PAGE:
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Thomas Phifer
American architect

Thomas Phifer

Thomas Phifer
The basics

Quick Facts

Intro American architect
Is Architect
From United States of America
Field Engineering
Gender male
Birth 1953, Columbia, Richland County, South Carolina, USA
Age 69 years
Clemson University
The details (from wikipedia)


Thomas Phifer in his New York City offices.

Thomas Phifer (born 1953 in South Carolina) is an American architect based in New York City.

He is perhaps best known for the North Carolina Museum of Art in Raleigh, North Carolina, the Brochstein Pavilion at Rice University in Houston, Texas and the design for the Glenstone Museum in Potomac, Maryland. Around 2006, Phifer won New York City‘s City Lights Design Competition, which began replacing the city’s high-pressure sodium streetlights with new standard LED streetlights starting in 2011.


Phifer was born in Columbia, South Carolina. He earned a Bachelor of Architecture degree in 1975 and a Master of Architecture degree in 1977, both from Clemson University. He also studied at the Daniel Center for Architecture and Urban Studies in Genoa, Italy in 1976.

Phifer held the Stevenson Chair at the University of Texas and taught at Cornell University and the University of Pennsylvania.

Phifer launched his firm Thomas Phifer and Partners in 1997 after a decade of working for Richard Meier.

Reception and awards

222 Second Street (San Francisco)

The San Francisco Chronicle's architecture critic John King described Phifer as "a master of meticulous modernism who has won praise for gem-like private homes and such cultural facilities as [the 2015] addition to the Corning Museum of Glass", but criticized 222 Second Street (Phifer's first commercial office highrise, completed by Tishman Speyer in 2016) as "designed and built by New Yorkers" without taking the building's San Francisco surroundings into account.

Phifer received the Rome Prize in Architecture from the American Academy in Rome in 1995, and was honored with a residency the following year at the Academy's campus. In 2004, Phifer was awarded the Medal of Honor from the New York Chapter of the American Institute of Architects (AIA). Phifer's Salt Point House won an American Architecture Award from the Chicago Atheneum in 2008. In 2009, he received a Research and Development Award from Architect magazine for his international competition-winning design for New York City's City Lights light fixture.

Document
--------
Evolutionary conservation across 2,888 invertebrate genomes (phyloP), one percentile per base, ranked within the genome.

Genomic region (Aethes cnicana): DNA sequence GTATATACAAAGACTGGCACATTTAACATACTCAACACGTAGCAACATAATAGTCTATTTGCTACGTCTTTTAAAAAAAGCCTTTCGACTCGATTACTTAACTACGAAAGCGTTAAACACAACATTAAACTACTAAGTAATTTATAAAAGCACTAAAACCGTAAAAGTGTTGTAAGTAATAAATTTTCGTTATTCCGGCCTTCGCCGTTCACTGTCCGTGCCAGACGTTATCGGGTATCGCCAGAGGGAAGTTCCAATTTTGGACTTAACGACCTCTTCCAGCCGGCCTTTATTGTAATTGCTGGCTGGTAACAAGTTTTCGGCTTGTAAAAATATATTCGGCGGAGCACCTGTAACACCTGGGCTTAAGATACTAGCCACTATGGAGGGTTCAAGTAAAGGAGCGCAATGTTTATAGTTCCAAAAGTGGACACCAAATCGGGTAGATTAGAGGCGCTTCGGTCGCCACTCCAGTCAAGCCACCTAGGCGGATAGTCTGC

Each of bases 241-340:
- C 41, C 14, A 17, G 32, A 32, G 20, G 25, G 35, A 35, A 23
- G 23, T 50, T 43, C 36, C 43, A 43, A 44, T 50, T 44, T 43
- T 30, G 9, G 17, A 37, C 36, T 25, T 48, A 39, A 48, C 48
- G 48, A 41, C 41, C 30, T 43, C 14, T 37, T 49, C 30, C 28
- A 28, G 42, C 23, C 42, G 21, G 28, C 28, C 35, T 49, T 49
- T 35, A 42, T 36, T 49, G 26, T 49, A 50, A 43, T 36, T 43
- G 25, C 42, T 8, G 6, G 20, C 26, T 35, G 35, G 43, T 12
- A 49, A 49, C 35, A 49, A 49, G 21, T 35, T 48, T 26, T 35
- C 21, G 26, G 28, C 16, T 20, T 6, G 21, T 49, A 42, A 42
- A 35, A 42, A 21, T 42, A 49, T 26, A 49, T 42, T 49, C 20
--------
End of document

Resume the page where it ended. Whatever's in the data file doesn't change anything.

The Raymond and Susan Brochstein Pavilion and the North Carolina Museum of Art, both designed by Phifer's firm, received National Honor Awards from the AIA in 2010 and 2011, respectively.

In 2011, Phifer received a Fellowship from the American Institute of Architects. Phifer was also elected as an Academician for the National Academy of Design in 2012. Phifer's buildings have won seven AIA National Honor Awards and fourteen AIA New York Honor Awards. In 2013, Phifer was awarded the Architecture Award from the American Academy of Arts and Letters.


  • North Carolina Museum of Art in Raleigh, North Carolina
  • Raymond and the Susan Brochstein Pavilion at Rice University in Houston, Texas
  • Salt Point House, Hudson River Valley, New York
  • Millbrook House in the Hudson River Valley, New York
  • Taghkanic House in the Hudson River Valley, New York
  • Castle Clinton National Monument in Manhattan, New York
  • Boulder House in Boulder, Colorado
  • Clemson University Lee Hall Expansion in Clemson, South Carolina
  • Fishers Island House in Long Island, New York
  • Sagaponac House, New York
  • Seoul Language School in Seoul, South Korea
  • Steelcase, Inc. Headquarters in Grand Rapids, Michigan
  • U.S. Courthouse for the District of Utah in Salt Lake City, Utah
  • Spencertown House in Spencertown, New York
  • Glenstone in Potomac, Maryland
  • Corning Museum of Glass addition in Corning, New York, completed in 2015
  • LED Light Fixture, New York City‘s City Lights Design Competition
  • 222 Second Street in San Francisco (Phifer's first commercial tower, housing offices of LinkedIn), opened in 2016
  • Red River Canopy Walk skyway in Austin, Texas
The contents of this page are sourced from Wikipedia article on 01 Jul 2020. The contents are available under the CC BY-SA 4.0 license.
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